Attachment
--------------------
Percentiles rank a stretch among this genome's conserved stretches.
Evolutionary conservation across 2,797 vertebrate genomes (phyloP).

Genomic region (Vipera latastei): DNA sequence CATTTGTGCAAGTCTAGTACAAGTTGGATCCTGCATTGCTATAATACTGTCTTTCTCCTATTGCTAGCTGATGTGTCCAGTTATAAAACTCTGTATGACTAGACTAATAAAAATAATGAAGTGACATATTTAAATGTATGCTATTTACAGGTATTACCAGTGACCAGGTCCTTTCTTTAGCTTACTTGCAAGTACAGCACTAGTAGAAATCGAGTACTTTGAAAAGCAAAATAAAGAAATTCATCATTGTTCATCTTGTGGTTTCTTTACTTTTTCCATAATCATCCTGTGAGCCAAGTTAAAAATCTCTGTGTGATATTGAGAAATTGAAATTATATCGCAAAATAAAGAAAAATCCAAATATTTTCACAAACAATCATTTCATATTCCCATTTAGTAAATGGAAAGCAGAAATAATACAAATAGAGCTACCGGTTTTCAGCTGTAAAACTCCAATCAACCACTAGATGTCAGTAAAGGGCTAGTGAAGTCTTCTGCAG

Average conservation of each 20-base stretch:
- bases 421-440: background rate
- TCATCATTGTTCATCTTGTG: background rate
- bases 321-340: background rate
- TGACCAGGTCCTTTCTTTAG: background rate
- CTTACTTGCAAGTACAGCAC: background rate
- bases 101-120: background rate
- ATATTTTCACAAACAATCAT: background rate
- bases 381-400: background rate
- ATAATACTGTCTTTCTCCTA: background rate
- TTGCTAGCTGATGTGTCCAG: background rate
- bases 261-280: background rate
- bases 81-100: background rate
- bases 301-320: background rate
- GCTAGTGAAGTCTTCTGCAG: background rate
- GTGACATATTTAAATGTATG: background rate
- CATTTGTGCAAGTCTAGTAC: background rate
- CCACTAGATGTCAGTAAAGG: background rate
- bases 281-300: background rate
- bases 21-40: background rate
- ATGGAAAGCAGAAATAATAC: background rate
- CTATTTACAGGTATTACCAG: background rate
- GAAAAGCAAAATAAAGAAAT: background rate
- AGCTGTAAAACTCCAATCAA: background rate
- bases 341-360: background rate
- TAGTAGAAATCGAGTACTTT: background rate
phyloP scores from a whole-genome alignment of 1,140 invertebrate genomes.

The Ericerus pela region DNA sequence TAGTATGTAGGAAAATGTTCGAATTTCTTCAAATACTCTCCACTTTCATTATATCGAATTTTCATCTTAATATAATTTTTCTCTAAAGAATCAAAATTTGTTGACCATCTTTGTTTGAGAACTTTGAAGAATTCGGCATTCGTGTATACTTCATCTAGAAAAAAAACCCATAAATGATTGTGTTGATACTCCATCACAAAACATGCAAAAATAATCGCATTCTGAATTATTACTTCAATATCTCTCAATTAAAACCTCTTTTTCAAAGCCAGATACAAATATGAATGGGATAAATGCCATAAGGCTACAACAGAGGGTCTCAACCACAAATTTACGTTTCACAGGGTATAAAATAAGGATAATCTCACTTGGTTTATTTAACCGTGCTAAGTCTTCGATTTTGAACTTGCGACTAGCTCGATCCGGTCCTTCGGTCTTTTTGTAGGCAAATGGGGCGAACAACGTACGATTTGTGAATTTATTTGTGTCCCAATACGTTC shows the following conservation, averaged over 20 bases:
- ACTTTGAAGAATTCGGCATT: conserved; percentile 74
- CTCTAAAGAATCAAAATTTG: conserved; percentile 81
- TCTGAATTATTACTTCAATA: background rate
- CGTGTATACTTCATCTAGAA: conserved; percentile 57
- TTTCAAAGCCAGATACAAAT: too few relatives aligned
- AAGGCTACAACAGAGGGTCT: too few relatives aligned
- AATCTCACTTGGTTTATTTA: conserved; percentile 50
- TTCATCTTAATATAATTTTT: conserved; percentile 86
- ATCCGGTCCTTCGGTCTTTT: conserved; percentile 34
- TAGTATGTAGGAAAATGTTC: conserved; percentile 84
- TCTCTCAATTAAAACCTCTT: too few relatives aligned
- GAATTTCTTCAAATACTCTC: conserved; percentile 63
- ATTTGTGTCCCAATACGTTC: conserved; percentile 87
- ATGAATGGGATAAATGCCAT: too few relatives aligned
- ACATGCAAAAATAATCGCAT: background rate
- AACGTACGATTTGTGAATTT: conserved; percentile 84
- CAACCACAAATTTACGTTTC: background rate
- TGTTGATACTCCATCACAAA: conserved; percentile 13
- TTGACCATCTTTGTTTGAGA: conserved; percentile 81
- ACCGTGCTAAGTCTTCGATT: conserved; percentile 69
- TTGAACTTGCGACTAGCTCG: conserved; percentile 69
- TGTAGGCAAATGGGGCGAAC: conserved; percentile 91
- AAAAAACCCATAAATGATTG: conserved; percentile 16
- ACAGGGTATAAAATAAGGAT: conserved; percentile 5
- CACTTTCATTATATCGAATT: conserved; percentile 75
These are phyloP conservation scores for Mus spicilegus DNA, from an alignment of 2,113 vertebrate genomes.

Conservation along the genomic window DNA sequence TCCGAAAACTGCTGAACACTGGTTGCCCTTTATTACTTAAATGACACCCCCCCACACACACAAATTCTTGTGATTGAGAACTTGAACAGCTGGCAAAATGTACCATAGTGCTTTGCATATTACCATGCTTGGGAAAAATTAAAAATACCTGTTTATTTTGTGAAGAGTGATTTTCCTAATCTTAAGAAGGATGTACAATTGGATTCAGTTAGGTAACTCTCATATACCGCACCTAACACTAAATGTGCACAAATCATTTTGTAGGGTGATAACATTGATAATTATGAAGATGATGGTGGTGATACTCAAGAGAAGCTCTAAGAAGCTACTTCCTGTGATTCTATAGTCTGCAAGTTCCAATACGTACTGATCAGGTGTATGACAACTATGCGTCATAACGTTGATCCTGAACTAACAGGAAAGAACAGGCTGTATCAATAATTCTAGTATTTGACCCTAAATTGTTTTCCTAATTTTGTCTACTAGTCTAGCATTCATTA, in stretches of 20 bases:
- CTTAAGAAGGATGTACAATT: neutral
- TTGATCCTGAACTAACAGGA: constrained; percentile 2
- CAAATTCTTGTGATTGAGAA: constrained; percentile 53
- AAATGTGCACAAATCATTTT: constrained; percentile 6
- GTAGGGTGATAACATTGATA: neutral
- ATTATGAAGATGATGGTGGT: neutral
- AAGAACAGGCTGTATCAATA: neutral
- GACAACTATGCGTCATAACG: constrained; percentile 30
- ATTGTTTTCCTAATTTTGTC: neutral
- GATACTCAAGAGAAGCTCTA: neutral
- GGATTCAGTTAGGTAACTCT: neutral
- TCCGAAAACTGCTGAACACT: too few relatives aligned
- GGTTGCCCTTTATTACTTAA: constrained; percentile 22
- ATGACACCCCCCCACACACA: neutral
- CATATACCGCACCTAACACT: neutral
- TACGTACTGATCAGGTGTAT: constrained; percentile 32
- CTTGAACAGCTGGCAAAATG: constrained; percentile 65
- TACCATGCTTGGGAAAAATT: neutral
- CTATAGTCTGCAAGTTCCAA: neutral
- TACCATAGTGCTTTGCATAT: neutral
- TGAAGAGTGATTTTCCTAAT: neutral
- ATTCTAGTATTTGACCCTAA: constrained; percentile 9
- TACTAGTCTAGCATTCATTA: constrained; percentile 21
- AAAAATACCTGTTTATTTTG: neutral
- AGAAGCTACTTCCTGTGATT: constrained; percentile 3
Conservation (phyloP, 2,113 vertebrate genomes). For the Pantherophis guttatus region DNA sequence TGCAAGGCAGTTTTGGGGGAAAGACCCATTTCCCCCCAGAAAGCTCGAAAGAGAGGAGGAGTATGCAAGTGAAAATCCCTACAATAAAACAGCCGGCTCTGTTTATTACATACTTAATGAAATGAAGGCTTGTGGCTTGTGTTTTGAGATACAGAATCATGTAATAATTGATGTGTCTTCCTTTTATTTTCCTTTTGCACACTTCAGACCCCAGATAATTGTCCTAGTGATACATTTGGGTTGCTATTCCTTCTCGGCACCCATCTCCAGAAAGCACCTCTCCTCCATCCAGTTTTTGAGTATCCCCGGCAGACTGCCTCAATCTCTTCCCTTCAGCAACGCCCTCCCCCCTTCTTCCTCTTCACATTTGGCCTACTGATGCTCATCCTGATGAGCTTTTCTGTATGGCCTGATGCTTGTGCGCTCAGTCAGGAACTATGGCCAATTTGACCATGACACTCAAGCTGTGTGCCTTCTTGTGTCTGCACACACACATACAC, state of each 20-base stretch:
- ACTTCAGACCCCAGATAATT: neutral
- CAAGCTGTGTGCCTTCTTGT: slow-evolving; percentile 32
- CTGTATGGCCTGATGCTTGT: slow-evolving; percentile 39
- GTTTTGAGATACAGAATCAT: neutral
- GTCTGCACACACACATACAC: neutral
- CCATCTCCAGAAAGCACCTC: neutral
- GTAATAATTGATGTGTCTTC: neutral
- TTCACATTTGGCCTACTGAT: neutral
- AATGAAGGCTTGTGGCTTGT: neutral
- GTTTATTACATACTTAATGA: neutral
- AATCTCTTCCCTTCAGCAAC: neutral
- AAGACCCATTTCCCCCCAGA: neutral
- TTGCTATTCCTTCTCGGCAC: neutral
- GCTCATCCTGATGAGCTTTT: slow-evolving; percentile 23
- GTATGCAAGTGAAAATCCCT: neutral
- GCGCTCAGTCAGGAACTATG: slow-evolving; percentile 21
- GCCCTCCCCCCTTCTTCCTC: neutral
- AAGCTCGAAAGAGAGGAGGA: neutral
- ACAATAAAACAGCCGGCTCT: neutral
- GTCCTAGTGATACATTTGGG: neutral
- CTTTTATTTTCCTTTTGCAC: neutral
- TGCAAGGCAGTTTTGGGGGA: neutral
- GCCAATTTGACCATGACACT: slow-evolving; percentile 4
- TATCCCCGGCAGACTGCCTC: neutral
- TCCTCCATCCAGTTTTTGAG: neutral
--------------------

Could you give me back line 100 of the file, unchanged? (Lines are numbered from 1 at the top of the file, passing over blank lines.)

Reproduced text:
- GCGCTCAGTCAGGAACTATG: slow-evolving; percentile 21